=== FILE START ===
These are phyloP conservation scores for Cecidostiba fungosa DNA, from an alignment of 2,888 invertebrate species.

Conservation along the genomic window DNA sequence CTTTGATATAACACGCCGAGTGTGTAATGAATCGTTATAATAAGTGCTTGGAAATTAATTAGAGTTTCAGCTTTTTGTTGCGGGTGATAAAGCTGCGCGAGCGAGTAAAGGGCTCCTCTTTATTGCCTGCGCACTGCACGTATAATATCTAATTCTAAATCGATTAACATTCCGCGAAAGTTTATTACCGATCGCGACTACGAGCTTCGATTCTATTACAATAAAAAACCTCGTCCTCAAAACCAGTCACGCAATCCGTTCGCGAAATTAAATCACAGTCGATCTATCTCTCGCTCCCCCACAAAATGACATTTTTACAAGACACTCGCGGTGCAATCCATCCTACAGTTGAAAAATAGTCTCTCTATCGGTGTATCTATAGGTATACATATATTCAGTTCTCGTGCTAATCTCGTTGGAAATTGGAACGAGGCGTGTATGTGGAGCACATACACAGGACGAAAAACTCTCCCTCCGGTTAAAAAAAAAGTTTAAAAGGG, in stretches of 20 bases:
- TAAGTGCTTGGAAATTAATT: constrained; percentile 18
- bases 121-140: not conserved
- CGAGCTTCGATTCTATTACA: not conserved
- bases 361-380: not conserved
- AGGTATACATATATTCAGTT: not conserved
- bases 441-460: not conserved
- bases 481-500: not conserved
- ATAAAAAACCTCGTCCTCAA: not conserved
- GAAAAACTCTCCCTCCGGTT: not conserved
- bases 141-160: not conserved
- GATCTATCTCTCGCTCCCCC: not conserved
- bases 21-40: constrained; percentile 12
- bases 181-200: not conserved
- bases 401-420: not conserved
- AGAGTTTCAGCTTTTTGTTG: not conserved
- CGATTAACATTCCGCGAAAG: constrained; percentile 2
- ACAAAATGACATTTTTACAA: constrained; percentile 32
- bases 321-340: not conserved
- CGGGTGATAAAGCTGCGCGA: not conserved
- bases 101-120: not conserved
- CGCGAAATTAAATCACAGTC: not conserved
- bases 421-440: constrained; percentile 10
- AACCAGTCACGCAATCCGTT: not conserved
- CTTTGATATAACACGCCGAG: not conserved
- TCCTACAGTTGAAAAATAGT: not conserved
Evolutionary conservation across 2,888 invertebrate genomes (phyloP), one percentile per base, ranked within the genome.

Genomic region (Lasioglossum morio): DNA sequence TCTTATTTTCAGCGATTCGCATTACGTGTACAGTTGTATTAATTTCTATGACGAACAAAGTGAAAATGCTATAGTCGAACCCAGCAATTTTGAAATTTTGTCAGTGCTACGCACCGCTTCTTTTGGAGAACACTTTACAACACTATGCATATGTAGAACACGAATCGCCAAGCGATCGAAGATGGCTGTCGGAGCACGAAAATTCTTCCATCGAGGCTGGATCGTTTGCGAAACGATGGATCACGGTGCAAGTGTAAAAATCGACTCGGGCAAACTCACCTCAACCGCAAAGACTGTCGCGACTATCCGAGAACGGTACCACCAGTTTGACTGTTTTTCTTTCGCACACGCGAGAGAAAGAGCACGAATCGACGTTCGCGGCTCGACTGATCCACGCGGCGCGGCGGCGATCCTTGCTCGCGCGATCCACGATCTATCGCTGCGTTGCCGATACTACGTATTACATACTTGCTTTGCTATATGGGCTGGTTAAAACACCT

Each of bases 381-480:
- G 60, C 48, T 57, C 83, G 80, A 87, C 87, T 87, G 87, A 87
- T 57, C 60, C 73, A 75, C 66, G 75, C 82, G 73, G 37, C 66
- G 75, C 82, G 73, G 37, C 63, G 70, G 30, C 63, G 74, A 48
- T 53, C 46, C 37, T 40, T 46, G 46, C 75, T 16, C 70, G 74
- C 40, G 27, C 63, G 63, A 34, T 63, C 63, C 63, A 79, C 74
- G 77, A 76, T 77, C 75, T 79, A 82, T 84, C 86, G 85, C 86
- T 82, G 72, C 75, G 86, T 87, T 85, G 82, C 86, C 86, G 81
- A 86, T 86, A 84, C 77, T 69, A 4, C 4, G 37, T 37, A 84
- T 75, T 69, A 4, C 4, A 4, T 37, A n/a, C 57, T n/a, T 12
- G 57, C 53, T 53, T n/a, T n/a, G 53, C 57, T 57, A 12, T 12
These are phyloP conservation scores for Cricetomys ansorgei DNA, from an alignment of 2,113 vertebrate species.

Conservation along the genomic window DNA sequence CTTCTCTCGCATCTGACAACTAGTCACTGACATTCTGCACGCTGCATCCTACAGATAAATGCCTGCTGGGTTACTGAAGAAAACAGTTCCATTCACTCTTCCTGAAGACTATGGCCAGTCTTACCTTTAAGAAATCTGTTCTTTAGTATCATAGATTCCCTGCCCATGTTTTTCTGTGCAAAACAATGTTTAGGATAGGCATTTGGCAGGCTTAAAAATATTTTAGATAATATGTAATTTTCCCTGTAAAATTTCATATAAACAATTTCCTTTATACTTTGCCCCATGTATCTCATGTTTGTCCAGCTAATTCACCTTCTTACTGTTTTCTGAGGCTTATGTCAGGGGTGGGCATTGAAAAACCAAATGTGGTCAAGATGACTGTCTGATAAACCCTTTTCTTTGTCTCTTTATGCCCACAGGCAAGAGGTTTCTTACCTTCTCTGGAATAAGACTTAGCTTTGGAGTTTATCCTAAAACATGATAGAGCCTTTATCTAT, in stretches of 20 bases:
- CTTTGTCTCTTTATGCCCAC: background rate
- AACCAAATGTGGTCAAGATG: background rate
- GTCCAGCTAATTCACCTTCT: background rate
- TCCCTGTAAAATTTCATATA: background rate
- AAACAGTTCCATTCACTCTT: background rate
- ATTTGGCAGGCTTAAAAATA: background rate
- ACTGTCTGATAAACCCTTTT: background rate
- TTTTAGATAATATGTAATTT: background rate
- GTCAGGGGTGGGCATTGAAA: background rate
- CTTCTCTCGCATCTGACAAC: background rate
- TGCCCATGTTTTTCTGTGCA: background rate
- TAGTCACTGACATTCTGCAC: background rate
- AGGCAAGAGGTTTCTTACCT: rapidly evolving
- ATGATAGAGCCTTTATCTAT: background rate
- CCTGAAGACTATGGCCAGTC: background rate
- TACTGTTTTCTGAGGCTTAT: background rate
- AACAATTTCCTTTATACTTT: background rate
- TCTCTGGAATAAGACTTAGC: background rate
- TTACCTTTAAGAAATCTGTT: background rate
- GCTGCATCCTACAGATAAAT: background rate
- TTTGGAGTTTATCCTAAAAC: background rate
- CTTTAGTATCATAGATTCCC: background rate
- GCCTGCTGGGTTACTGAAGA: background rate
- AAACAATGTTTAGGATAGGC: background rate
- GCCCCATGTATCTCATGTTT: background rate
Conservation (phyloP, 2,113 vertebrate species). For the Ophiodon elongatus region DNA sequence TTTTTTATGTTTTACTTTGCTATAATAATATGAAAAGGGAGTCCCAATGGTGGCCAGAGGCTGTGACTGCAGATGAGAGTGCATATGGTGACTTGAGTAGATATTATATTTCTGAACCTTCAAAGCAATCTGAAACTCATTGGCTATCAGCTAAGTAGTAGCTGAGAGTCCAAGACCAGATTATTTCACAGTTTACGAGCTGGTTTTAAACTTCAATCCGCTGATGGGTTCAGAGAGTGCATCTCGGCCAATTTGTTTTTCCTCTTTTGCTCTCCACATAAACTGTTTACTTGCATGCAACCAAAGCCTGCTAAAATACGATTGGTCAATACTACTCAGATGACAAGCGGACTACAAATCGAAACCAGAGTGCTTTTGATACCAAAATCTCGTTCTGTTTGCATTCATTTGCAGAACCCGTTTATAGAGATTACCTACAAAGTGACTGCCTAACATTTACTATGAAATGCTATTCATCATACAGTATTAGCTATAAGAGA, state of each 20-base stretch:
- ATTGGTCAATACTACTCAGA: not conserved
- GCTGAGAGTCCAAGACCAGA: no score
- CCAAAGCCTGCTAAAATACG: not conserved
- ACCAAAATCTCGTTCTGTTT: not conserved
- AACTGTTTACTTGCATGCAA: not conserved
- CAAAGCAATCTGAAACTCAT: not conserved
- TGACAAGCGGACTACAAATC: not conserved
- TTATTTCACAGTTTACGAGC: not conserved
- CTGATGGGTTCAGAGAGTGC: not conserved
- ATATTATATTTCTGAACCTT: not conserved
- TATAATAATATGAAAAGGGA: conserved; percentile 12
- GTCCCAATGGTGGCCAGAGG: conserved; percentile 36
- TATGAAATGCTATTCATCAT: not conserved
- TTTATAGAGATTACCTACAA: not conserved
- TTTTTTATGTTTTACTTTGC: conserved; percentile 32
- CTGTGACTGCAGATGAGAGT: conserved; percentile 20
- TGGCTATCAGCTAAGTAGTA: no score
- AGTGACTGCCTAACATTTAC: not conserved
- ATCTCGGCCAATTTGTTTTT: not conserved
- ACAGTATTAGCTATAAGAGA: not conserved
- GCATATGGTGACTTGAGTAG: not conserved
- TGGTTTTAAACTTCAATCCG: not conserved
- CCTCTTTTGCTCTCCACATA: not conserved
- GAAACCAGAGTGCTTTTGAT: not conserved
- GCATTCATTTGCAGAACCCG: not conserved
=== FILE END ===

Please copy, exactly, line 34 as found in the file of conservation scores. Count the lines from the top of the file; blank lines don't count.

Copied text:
- T 53, C 46, C 37, T 40, T 46, G 46, C 75, T 16, C 70, G 74